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Most Virulent Enterohemorrhagic E. coli on the Rise, Phylogenetics Suggests

NEW YORK (GenomeWeb News) – A particularly severe form of human infection is being linked to a subset of Escherichia coli O157:H7 strains, based on a new phylogenetic analysis of the bug.

In the study, published online last night in the Proceedings of the National Academy of Sciences, researchers at Michigan State University and elsewhere used phylogenetics to organize several hundred clinically relevant E. coli O157 strains into nine clades. As it turned out, many of the strains isolated from people with the most serious E. coli O157-related disease clustered in just one of these clades: clade eight, which seems to be more prevalent in recent years.

“There certainly is a difference,” senior author Thomas Whittam, a microbial evolutionary biologist at Michigan State University, told GenomeWeb Daily News. “It’s clear that a high rate of hospitalization was concentrated … in clade eight.”

E. coli naturally inhabits the gut of all animals, humans included. It’s normally benign or even helpful, warding off some dangerous bacteria and producing useful vitamins. But a sub-population of E. coli, called O157:H7 or enterohemorrhagic E. coli, synthesizes so-called Shiga toxins that can cause serious human disease.

First recognized in the early 1980s, EHEC outbreaks have been linked to a variety of food sources including undercooked ground beef, alfalfa, spinach, unpasteurized fruit juice, salami, wild game meat, and raw milk.

The bacteria’s toxins can cause hemorrhagic colitis, which is characterized by abdominal pain, bloody diarrhea, and sometimes vomiting. Young children and the elderly are often hit hardest by the bug. In some cases, infected individuals develop hemolytic uremic syndrome, which can result in kidney failure, seizures, strokes, and other serious complications.

The severity of EHEC outbreak varies wildly, though. For instance, during a particularly powerful North American outbreak in 2006, more than half of those infected after eating tainted spinach had to be hospitalized. More than ten percent developed hemolytic uremic syndrome. In contrast, a large outbreak in Japan a decade earlier had low rates of both hospitalization and HUS.

This led Whittam and his colleagues to speculate that E. coli O157 may have evolved to become more virulent, perhaps via different Shiga toxin gene variants.

To assess the bacteria’s clinical diversity, the team genotyped 528 EHEC O157 strains isolated from infected patients in Michigan and elsewhere, evaluating 96 SNPs in 83 genes. To do this, they used comparative genome sequencing microarrays, multilocus sequence typing, virulence gene sequencing, and in silico comparisons. They also used real-time PCR to pin down synonymous and nonsynonymous SNPs.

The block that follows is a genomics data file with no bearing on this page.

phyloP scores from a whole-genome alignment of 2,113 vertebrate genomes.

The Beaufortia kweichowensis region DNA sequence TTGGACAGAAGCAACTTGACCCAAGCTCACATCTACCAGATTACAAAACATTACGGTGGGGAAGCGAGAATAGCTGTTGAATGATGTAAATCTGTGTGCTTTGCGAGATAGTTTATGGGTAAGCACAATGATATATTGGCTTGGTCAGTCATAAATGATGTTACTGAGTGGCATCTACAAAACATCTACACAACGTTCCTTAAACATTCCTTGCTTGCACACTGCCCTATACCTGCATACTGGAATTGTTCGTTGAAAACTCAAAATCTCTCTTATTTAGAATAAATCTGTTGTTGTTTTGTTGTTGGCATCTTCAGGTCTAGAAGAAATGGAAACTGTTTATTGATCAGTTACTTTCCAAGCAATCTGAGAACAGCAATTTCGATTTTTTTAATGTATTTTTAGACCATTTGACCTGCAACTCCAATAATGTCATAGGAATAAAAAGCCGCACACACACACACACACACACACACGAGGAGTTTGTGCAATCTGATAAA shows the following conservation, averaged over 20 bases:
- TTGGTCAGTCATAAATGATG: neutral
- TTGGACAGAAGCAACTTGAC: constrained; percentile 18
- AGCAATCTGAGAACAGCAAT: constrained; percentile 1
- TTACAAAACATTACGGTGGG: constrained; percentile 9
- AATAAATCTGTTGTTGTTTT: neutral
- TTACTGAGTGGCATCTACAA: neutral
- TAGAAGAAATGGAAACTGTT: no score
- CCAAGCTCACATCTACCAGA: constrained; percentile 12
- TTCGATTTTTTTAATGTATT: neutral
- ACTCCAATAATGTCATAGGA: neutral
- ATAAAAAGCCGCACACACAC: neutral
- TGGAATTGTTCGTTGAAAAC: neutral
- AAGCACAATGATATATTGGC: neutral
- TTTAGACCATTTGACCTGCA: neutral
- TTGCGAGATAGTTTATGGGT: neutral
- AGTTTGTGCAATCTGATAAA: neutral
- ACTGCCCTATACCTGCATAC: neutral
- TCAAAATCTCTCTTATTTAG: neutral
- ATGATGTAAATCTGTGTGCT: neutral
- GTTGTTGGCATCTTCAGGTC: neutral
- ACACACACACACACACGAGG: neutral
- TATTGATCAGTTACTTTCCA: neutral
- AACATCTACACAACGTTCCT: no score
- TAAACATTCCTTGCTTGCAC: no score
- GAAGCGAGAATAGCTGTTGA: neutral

When they focused in on 39 distinct SNP genotypes and used these to create a phylogenetic network, the team found that the EHEC strains tested fell into nine different clades. Interestingly, there were not only differences in toxin genes between clades, but also in the severity of human infection associated with different clades.

In particular, strains belonging to clade eight, which consistently contains five distinct SNP genotypes, were most often associated with severe disease. As it turned out, individuals infected with EHEC from clade eight also tended to be younger — frequently under eighteen — and more likely to develop HUS.  

The researchers also sequenced the 2006 North American spinach outbreak strain — which also belongs to clade eight — using a Roche/454 Life Sciences’ GS 20 instrument. As it turned out, the spinach strain had, indeed, diverged quite dramatically from earlier strains such as the Japanese outbreak strain.

Over the past five years or so, Whittam noted, there also seem to be changes in different clades’ prevalence, with clade eight infections apparently increasing and some others decreasing. Still, it’s unclear why clade eight infections are more prevalent — especially in Michigan — in recent years. Whittam speculated that this could be related to the food source that carries the bug, the amount of toxin those strains produce, or some other yet unknown factor.

Eventually, he said, they hope to discover what makes certain EHEC clades so dangerous so that they can better predict and curb EHEC outbreaks. Whittam and his team are currently working on developing a rapid SNP analysis test to quickly identify E. coli O147 strains that may be particularly useful for rapid, vegetable-related outbreaks.  

And while this study was primarily focused on clinically relevant E. coli O157 strains, Whittam said it would be useful to expand the sources tested to include animal and vegetable-related strains not yet implicated in human disease since it seems just a subset of E. coli O157 strains have infected humans so far.

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